As costs became more routine for Project MUSE, Marie Hansen calculated that the additional costs for preparing parallel print and electronic journals is about 130% of the cost of print only. Even if print versions were dropped, the costs to produce the first copy ready for mounting on a server would be as high as 90% of the cost of a paper journal. The cost savings for printing, storage, shipping, and spoilage are substantial, but in the digital realm they are replaced by the costs of system administration, content cataloging, tagging, translating codes, checking codes, inserting links, checking links, network charges, computer and peripherals charges, and additional customer service. The susceptibility of the Internet for revision and its vulnerability to piracy impose still other additional costs.
There are also high costs for acquisitions. It has taken longer than expected to negotiate contracts with journal sponsors, to obtain permissions, and to acclimate journal editors to the steps required for realizing the efficiencies of the digital environment. Electronic editors play fast and loose with copyright, always waving the banner of "fair use" while blithely removing copyright notices from texts and images. Explaining to electronic editors why copyright is in their best interest, and thus worthy of observance, has been just one time-consuming task. As Project MUSE matures, we see more clearly the costs of rearing it.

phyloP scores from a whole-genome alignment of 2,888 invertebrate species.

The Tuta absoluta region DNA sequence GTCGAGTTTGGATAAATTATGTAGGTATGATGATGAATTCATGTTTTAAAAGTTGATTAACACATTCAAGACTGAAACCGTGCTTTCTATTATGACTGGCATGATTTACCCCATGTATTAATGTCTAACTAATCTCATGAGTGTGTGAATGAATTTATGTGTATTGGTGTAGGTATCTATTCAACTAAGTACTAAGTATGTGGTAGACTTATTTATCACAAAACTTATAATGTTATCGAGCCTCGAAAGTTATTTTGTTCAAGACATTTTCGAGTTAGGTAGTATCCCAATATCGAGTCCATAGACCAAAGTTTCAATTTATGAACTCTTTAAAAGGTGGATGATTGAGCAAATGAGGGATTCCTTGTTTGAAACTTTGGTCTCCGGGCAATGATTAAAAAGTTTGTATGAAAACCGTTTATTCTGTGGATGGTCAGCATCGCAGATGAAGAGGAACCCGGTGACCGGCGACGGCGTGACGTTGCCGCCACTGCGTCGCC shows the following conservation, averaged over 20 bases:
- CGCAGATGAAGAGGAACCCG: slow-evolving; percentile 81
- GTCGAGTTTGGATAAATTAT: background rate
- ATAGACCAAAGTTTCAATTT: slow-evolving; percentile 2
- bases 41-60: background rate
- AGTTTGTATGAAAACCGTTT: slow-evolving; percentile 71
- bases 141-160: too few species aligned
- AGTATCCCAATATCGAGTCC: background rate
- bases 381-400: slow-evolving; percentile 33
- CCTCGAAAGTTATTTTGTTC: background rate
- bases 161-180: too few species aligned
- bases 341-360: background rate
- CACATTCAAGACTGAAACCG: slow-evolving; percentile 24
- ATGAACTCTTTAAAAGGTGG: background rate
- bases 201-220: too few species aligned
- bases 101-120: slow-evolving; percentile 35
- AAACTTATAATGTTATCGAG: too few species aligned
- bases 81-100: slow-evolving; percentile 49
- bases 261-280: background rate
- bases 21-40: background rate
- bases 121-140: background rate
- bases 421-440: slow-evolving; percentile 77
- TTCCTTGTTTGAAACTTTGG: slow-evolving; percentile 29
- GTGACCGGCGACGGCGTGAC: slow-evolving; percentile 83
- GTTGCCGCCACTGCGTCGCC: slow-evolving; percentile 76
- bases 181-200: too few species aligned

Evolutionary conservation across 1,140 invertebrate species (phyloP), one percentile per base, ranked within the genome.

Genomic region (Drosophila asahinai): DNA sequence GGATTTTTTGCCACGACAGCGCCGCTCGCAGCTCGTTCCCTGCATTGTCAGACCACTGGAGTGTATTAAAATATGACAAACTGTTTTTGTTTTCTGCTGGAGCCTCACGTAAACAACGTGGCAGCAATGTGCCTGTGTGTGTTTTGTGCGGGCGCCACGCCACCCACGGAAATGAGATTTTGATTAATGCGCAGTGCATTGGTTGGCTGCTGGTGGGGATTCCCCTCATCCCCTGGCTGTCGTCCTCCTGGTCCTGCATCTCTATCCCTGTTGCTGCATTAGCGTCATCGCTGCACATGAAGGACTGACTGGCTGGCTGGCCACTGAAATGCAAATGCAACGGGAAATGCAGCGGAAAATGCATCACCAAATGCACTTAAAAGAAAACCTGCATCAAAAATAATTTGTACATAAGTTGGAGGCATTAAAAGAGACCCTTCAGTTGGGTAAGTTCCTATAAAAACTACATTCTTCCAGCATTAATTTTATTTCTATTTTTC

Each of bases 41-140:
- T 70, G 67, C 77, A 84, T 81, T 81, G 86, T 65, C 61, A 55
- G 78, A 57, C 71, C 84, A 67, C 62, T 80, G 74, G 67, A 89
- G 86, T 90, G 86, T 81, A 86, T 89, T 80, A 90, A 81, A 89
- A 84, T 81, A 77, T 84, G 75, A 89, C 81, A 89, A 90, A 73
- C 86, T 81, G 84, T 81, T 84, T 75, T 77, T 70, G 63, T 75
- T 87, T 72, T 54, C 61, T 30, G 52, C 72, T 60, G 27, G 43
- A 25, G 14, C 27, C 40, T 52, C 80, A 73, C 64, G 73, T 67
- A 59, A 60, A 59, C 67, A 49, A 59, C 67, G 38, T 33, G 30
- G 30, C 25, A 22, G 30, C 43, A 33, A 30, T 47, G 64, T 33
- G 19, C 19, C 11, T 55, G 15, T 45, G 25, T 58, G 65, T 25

The Supra of the Infra
The costs of building a university infrastructure are enormous. The Homewood campus at Johns Hopkins is home to 5,200 students, faculty, and staff who want connections to the Internet. The start-up costs for rewiring the campus for UTPs (Unshielded Twisted Pairs)-at a rate of about $150 per connection-would have been impossibly high for the university if not for $1 million in help from the Pew Trust. According to Bill Winn, formerly associate director for academic computing at the Hopkins, it costs $20 per person per month to connect to the campus network. The network itself costs $1 million per year to maintain and an additional $200,000 to support PPP (point-to-point protocol) connections. The annual
bill to provide Internet access to the 900 students who live off-campus is an additional $200,000. The fee to the campus's Internet service provider for a 4-megabit per-second Internet link, plus maintenance and management, costs the university about $50,000 per year.
Students, Winn says, require high maintenance: if their connections are insecure, it is often because the connections have been ripped from the wall. Last year, students in engineering attempted to install a software upgrade for a switch that exceeded their wildest dreams: it shut down the university's system for more than a week. That adds up to about $20,000 of lost Internet access, not to mention the costs of repair.
In 1996, Johns Hopkins University budgeted $70,000 for hardware maintenance and $175,000 for hardware upgrades, chiefly to handle rapidly increasing traffic. The million-dollar budget supports a staff of three technicians, an engineer, a software analyst, and a director for networking. Their skills are in high demand, the salaries they can command are rising rapidly, and they are notoriously hard to retain.